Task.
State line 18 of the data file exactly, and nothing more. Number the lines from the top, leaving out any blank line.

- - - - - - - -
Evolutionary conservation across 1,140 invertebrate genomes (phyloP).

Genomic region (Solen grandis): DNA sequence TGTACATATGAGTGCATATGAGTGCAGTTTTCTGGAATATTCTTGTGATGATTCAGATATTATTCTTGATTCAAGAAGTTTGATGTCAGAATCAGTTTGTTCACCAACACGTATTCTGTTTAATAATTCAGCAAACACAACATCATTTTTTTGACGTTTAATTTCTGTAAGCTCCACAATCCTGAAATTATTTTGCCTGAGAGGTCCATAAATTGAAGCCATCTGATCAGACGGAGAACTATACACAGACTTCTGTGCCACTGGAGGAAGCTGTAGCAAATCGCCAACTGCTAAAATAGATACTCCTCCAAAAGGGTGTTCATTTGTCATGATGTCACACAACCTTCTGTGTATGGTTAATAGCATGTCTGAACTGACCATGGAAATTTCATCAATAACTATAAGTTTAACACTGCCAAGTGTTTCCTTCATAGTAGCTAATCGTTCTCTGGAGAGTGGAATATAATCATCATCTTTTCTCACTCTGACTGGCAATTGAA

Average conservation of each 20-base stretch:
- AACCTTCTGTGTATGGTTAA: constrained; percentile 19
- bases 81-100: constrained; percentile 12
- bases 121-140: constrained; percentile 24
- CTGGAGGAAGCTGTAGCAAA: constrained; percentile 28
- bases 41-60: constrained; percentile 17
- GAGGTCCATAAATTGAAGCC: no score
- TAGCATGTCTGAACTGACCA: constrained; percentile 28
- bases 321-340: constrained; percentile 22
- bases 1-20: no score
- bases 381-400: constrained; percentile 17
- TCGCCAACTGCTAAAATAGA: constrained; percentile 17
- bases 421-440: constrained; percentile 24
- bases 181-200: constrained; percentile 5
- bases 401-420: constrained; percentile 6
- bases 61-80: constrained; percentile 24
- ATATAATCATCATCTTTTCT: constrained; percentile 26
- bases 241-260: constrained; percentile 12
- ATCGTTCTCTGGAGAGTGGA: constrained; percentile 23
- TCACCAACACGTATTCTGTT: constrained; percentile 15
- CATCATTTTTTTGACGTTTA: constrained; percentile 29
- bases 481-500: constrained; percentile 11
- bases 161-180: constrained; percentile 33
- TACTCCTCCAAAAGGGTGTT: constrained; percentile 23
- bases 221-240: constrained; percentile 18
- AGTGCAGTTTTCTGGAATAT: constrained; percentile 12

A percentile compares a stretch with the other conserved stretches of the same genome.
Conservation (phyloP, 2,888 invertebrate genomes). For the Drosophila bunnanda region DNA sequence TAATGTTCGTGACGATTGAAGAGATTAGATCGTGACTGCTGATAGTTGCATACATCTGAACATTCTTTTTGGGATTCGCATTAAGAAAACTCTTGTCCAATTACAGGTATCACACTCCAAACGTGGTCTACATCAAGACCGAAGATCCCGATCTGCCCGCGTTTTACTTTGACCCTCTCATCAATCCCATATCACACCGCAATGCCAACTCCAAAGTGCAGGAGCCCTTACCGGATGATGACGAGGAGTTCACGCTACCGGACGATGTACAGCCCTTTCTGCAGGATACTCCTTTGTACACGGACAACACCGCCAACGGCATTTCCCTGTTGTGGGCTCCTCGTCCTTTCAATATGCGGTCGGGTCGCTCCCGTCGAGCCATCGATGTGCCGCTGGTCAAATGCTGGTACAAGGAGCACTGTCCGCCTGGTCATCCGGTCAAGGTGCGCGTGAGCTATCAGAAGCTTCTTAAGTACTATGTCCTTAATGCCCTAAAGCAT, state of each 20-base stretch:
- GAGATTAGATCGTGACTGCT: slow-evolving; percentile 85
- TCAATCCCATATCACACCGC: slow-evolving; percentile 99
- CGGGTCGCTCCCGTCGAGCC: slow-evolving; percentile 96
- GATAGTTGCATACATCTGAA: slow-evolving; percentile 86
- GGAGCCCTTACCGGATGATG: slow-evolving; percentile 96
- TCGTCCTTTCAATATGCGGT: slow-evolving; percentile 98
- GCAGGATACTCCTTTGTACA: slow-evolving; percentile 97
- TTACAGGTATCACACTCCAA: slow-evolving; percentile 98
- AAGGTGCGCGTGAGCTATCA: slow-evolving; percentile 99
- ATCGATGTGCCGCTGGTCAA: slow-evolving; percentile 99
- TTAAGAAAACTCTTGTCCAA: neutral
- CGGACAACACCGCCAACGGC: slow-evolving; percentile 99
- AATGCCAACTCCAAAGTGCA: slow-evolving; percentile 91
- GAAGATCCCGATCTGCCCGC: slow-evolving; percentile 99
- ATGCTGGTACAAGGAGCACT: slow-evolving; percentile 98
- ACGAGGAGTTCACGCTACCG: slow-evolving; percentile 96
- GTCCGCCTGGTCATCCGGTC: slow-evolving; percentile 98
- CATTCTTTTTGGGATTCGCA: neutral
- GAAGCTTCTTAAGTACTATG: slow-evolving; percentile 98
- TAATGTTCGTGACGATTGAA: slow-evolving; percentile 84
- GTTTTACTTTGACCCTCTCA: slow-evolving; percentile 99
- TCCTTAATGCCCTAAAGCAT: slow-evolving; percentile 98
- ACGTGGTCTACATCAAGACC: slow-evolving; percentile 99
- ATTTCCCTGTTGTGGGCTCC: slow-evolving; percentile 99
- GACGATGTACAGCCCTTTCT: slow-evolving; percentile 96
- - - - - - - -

- bases 61-80: constrained; percentile 24